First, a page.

A positive role model serves as an example—inspiring children to live meaningful lives.—M. Price-Mitchell, PhD
I hadn’t thought of my fifth-grade teacher for a very long time until last week, when I read Garrison Keillor’s November 19th post on the daily Writers’ Almanac, my daily accompaniment to my first cup of morning coffee.. https://www.garrisonkeillor.com. The Almanac is a delightful blend of literary history and a daily featured poem. On the morning of the 19th, however, it wasn’t the poetry he featured but the snapshots of literary history. He reminded his readers that November 19th was the anniversary of Abraham Lincoln’s Gettysburg Address, remembered as one of the greatest of American speeches. Less than 300 words long and only ten sentences, Lincoln wrote it to deliver at the dedication of the Soldiers’ National Cemetery in Gettysburg, Pennsylvania, where one of the bloodiest battles of the US Civil War had taken place.
I can still recite much of the Gettysburg address by heart, many, many years after reciting it in a show for parents of my fifth-grade classmates. I revered Lincoln and had, ever since my maternal grandfather gave me a volume of Childcraft (a children’s encyclopedia) two years earlier when he visited. Crippled since childhood, he had traveled by Greyhound bus from Los Angeles to Northern California to see us, his first and only time. After he left, I pored over the Childcraft volume again and again, memorizing poetry, reading—and re-reading—stories of Abraham Lincoln. What I recall now, as I remember Lincoln, is also the extraordinary gift—and wisdom—of my teacher, Mrs. Starritt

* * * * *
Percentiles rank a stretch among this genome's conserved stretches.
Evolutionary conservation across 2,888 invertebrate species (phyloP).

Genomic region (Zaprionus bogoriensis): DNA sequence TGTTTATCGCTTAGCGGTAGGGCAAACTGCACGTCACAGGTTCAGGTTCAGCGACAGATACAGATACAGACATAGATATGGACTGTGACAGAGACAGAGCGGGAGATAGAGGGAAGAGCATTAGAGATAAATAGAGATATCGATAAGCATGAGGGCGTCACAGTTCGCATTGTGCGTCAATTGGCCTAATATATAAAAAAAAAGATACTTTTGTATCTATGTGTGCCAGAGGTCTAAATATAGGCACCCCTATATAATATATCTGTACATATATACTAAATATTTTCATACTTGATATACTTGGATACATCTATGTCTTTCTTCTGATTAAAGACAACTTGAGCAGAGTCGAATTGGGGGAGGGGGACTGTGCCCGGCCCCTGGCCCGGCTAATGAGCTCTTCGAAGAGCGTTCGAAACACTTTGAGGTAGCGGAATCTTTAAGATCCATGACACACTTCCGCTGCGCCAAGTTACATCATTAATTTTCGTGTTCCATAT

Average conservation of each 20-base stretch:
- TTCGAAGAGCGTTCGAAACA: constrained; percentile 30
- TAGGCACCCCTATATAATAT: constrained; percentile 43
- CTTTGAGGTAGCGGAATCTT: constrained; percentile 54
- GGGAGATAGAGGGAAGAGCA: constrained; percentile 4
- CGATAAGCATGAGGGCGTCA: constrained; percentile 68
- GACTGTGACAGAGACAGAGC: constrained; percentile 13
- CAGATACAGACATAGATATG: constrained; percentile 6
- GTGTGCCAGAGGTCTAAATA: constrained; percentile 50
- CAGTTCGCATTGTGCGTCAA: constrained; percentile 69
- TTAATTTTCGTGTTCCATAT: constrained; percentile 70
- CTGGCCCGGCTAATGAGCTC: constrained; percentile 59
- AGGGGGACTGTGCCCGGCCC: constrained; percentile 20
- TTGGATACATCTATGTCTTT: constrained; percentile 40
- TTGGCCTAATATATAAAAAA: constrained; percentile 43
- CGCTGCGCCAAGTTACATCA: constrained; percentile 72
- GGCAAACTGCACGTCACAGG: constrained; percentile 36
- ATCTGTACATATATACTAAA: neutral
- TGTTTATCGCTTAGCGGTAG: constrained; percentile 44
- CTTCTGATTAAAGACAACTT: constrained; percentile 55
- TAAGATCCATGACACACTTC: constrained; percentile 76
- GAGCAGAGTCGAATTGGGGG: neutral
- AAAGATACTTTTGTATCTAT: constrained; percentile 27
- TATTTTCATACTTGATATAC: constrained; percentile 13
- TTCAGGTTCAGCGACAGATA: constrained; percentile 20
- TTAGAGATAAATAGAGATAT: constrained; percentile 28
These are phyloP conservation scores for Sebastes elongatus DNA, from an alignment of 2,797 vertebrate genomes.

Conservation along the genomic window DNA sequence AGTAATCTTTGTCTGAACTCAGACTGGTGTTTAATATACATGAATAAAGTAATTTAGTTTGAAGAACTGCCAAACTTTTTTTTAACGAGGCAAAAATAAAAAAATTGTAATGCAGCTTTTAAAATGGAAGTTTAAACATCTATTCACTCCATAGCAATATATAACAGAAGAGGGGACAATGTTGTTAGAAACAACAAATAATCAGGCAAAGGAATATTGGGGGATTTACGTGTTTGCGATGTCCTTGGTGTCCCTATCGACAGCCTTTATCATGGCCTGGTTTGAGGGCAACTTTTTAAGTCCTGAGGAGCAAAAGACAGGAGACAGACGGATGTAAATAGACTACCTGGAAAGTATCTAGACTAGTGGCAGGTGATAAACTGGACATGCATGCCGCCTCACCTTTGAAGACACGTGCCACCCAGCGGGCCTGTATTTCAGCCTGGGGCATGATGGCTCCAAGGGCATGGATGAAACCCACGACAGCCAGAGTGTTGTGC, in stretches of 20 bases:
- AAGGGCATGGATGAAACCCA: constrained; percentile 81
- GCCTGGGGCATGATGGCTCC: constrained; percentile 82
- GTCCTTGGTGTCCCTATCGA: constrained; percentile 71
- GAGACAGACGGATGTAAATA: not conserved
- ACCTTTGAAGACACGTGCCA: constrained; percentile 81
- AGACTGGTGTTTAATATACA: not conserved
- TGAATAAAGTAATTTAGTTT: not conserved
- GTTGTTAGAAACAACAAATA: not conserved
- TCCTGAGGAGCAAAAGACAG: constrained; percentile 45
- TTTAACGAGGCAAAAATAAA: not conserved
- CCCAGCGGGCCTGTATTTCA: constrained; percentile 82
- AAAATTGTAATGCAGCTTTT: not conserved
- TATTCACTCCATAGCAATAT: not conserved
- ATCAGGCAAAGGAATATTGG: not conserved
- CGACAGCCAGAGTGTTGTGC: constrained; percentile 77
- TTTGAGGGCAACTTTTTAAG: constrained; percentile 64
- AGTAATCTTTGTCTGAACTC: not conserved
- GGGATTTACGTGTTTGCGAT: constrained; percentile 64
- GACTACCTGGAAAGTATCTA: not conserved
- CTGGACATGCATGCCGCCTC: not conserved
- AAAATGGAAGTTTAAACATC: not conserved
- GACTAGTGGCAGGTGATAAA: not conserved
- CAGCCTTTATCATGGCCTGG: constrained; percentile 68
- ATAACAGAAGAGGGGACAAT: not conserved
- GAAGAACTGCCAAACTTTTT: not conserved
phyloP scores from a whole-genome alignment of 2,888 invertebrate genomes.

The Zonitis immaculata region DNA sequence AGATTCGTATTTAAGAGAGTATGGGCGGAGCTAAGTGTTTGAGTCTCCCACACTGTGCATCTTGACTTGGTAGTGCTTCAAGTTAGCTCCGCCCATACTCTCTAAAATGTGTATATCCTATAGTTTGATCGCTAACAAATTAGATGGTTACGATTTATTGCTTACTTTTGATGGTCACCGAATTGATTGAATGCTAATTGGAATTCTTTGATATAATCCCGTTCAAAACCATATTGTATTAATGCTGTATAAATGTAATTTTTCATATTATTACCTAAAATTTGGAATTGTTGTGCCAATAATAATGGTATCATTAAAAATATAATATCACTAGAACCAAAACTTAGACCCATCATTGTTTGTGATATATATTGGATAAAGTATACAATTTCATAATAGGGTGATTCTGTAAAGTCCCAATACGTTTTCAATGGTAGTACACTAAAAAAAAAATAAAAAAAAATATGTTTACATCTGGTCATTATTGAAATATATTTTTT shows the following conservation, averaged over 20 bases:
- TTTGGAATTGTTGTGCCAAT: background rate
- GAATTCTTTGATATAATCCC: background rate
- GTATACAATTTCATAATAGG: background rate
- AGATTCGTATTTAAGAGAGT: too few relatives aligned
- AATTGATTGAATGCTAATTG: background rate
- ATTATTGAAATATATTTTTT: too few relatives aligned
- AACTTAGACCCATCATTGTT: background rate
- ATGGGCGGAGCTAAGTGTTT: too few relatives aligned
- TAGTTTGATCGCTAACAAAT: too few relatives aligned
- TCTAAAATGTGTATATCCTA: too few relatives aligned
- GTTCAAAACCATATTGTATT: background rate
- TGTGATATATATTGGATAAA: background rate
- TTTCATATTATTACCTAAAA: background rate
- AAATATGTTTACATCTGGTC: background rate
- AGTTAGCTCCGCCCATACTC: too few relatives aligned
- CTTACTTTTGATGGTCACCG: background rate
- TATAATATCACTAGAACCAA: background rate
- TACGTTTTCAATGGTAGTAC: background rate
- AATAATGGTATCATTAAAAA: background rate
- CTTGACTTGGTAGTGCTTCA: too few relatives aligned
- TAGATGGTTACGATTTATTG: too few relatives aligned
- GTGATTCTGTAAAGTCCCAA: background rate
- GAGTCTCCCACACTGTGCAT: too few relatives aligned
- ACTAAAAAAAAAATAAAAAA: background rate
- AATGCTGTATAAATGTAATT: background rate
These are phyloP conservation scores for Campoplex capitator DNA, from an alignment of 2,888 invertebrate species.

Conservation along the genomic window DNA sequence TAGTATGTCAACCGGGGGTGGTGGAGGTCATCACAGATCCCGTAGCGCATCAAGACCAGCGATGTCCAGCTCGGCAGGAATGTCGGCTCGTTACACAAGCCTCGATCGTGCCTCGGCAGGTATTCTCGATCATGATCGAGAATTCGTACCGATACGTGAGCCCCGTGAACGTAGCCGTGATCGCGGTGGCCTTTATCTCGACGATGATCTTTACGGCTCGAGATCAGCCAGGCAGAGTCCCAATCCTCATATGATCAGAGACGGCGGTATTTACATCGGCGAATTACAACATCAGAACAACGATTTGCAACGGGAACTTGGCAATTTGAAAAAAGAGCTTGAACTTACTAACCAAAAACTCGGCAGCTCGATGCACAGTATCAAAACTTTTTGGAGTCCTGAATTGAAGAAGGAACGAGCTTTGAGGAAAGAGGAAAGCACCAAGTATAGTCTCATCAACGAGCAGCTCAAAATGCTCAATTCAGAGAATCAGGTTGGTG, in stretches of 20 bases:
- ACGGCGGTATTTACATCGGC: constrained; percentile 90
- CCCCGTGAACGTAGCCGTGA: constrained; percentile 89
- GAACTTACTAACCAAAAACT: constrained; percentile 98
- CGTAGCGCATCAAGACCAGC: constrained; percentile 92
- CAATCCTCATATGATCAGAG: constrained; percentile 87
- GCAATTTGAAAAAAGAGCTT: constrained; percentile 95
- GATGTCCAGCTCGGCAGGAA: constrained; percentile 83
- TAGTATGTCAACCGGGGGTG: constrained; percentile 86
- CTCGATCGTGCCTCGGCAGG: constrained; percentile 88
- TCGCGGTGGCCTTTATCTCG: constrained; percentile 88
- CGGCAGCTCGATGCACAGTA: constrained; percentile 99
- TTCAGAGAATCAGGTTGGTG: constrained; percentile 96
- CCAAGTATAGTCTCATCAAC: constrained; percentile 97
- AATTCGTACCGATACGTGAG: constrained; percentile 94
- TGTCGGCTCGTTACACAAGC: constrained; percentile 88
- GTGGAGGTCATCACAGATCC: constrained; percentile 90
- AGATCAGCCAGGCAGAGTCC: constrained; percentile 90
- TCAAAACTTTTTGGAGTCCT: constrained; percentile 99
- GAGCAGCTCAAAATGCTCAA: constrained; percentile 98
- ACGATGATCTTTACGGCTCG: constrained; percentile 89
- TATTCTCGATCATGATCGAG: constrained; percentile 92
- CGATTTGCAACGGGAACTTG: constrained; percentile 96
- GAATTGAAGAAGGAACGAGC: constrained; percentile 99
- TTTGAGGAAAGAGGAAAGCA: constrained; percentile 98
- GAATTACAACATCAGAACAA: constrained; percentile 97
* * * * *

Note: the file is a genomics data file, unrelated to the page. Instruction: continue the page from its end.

Mrs. Starritt had announced a class project in the spring of fifth grade. We would be creating a puppet show about American history for our parents. Each of us would have a role, beginning with the Pilgrims and up to the current time. As she named different historical figures to be portrayed, classmates raised their hands and called out “me, me!” to be chosen. I waited until she came to the role of Abraham Lincoln. Then I raised my hand in hopes of being selected, the only girl to do so, along some of the boys. My teacher was, I realized much later, attuned to the passions and aspirations of her students, but at that moment, I nervously sat waiting, my heart beating, and hoping against hope I’d get to “be” Lincoln in the puppet show. Then I heard her say, “Sharon, you have the part for President Lincoln.”
What I realize now, in hindsight, was how Mrs. Starritt understood how important Lincoln was to me and, instead of assigning the role to a boy, she gave it to me, a girl. I was to have the honor of playing the part of the president I revered. And, for all of us, our roles involved much more than recitation. We were to make a marionette for our characters. I remember how carefully I molded my Lincoln puppet’s face, painting in his beard and dark hair, how I filled the body with cotton and assembled it, and how meticulously sewed his dark suit by hand. It was a labor of reverence, and when the time came in the history show for Lincoln to appear, I controlled his movements from above the little stage and recited the Gettysburg address with as much fervor and authority as I could muster. Somewhere, in my fifth-grade dreams, I wanted to make Mr. Lincoln proud.
To this day, Lincoln remains one of the heroes in my life, but in my mind, he stands next to Mrs. Starritt, because I learned, even as a young girl, it was an important moment: I had been chosen to play the part of Abraham Lincoln over the boys. I had a voice. I was an equal.